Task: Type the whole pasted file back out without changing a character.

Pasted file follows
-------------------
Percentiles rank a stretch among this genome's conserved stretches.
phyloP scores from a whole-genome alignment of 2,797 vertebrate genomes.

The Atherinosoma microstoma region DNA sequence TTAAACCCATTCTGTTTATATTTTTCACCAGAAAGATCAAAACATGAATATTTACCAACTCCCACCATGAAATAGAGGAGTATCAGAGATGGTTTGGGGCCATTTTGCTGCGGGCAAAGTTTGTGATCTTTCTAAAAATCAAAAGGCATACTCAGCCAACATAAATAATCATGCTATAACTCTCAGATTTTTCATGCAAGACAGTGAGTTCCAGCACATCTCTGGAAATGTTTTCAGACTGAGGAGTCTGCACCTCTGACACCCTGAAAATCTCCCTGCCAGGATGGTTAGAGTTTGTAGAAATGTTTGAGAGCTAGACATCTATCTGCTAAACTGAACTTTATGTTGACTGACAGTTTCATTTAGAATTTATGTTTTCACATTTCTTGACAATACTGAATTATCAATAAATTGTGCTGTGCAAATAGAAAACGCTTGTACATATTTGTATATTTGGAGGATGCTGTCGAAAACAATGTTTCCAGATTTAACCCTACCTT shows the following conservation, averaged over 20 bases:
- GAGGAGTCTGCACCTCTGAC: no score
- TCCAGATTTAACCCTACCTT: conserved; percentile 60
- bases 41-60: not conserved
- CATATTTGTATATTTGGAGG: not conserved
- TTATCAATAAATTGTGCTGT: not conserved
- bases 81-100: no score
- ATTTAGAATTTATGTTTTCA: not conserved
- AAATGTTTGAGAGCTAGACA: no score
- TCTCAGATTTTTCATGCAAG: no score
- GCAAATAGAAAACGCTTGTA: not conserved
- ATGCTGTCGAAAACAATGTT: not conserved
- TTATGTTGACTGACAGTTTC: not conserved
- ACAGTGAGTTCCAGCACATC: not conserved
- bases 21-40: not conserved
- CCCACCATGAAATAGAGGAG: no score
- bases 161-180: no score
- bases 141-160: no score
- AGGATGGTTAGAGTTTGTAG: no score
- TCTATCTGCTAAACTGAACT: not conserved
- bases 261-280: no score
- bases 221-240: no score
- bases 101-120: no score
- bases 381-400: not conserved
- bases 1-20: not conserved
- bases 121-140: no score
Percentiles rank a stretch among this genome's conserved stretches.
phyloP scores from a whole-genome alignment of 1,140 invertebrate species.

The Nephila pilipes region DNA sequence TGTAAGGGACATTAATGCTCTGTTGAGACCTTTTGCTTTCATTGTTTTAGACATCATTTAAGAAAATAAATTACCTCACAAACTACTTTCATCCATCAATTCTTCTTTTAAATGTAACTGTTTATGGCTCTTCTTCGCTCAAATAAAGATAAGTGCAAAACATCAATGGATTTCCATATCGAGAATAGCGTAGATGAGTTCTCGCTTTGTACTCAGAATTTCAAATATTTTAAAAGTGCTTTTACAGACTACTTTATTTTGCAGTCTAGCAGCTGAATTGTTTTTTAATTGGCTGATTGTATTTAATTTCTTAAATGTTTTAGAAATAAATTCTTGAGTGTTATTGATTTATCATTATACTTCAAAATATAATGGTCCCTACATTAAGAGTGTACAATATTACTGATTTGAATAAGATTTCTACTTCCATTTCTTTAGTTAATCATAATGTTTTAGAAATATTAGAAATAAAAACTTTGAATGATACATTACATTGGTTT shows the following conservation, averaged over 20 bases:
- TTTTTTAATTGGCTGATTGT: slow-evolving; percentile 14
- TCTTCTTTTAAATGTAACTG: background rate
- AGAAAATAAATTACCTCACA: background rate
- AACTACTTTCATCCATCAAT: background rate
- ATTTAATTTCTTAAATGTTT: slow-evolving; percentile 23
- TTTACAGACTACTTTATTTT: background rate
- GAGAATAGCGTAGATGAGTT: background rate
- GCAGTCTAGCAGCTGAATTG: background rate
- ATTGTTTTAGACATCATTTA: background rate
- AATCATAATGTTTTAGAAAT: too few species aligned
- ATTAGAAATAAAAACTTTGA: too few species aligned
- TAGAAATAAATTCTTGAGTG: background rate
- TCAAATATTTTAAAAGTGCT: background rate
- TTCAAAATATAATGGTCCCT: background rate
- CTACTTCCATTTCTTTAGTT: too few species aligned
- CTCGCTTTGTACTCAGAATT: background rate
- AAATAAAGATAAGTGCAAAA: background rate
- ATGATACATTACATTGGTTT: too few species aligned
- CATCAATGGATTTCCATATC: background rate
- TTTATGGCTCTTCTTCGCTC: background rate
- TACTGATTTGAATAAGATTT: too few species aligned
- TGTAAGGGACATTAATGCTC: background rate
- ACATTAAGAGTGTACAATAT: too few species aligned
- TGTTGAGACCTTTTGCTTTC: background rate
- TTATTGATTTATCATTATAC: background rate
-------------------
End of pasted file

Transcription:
Percentiles rank a stretch among this genome's conserved stretches.
phyloP scores from a whole-genome alignment of 2,797 vertebrate genomes.

The Atherinosoma microstoma region DNA sequence TTAAACCCATTCTGTTTATATTTTTCACCAGAAAGATCAAAACATGAATATTTACCAACTCCCACCATGAAATAGAGGAGTATCAGAGATGGTTTGGGGCCATTTTGCTGCGGGCAAAGTTTGTGATCTTTCTAAAAATCAAAAGGCATACTCAGCCAACATAAATAATCATGCTATAACTCTCAGATTTTTCATGCAAGACAGTGAGTTCCAGCACATCTCTGGAAATGTTTTCAGACTGAGGAGTCTGCACCTCTGACACCCTGAAAATCTCCCTGCCAGGATGGTTAGAGTTTGTAGAAATGTTTGAGAGCTAGACATCTATCTGCTAAACTGAACTTTATGTTGACTGACAGTTTCATTTAGAATTTATGTTTTCACATTTCTTGACAATACTGAATTATCAATAAATTGTGCTGTGCAAATAGAAAACGCTTGTACATATTTGTATATTTGGAGGATGCTGTCGAAAACAATGTTTCCAGATTTAACCCTACCTT shows the following conservation, averaged over 20 bases:
- GAGGAGTCTGCACCTCTGAC: no score
- TCCAGATTTAACCCTACCTT: conserved; percentile 60
- bases 41-60: not conserved
- CATATTTGTATATTTGGAGG: not conserved
- TTATCAATAAATTGTGCTGT: not conserved
- bases 81-100: no score
- ATTTAGAATTTATGTTTTCA: not conserved
- AAATGTTTGAGAGCTAGACA: no score
- TCTCAGATTTTTCATGCAAG: no score
- GCAAATAGAAAACGCTTGTA: not conserved
- ATGCTGTCGAAAACAATGTT: not conserved
- TTATGTTGACTGACAGTTTC: not conserved
- ACAGTGAGTTCCAGCACATC: not conserved
- bases 21-40: not conserved
- CCCACCATGAAATAGAGGAG: no score
- bases 161-180: no score
- bases 141-160: no score
- AGGATGGTTAGAGTTTGTAG: no score
- TCTATCTGCTAAACTGAACT: not conserved
- bases 261-280: no score
- bases 221-240: no score
- bases 101-120: no score
- bases 381-400: not conserved
- bases 1-20: not conserved
- bases 121-140: no score
Percentiles rank a stretch among this genome's conserved stretches.
phyloP scores from a whole-genome alignment of 1,140 invertebrate species.

The Nephila pilipes region DNA sequence TGTAAGGGACATTAATGCTCTGTTGAGACCTTTTGCTTTCATTGTTTTAGACATCATTTAAGAAAATAAATTACCTCACAAACTACTTTCATCCATCAATTCTTCTTTTAAATGTAACTGTTTATGGCTCTTCTTCGCTCAAATAAAGATAAGTGCAAAACATCAATGGATTTCCATATCGAGAATAGCGTAGATGAGTTCTCGCTTTGTACTCAGAATTTCAAATATTTTAAAAGTGCTTTTACAGACTACTTTATTTTGCAGTCTAGCAGCTGAATTGTTTTTTAATTGGCTGATTGTATTTAATTTCTTAAATGTTTTAGAAATAAATTCTTGAGTGTTATTGATTTATCATTATACTTCAAAATATAATGGTCCCTACATTAAGAGTGTACAATATTACTGATTTGAATAAGATTTCTACTTCCATTTCTTTAGTTAATCATAATGTTTTAGAAATATTAGAAATAAAAACTTTGAATGATACATTACATTGGTTT shows the following conservation, averaged over 20 bases:
- TTTTTTAATTGGCTGATTGT: slow-evolving; percentile 14
- TCTTCTTTTAAATGTAACTG: background rate
- AGAAAATAAATTACCTCACA: background rate
- AACTACTTTCATCCATCAAT: background rate
- ATTTAATTTCTTAAATGTTT: slow-evolving; percentile 23
- TTTACAGACTACTTTATTTT: background rate
- GAGAATAGCGTAGATGAGTT: background rate
- GCAGTCTAGCAGCTGAATTG: background rate
- ATTGTTTTAGACATCATTTA: background rate
- AATCATAATGTTTTAGAAAT: too few species aligned
- ATTAGAAATAAAAACTTTGA: too few species aligned
- TAGAAATAAATTCTTGAGTG: background rate
- TCAAATATTTTAAAAGTGCT: background rate
- TTCAAAATATAATGGTCCCT: background rate
- CTACTTCCATTTCTTTAGTT: too few species aligned
- CTCGCTTTGTACTCAGAATT: background rate
- AAATAAAGATAAGTGCAAAA: background rate
- ATGATACATTACATTGGTTT: too few species aligned
- CATCAATGGATTTCCATATC: background rate
- TTTATGGCTCTTCTTCGCTC: background rate
- TACTGATTTGAATAAGATTT: too few species aligned
- TGTAAGGGACATTAATGCTC: background rate
- ACATTAAGAGTGTACAATAT: too few species aligned
- TGTTGAGACCTTTTGCTTTC: background rate
- TTATTGATTTATCATTATAC: background rate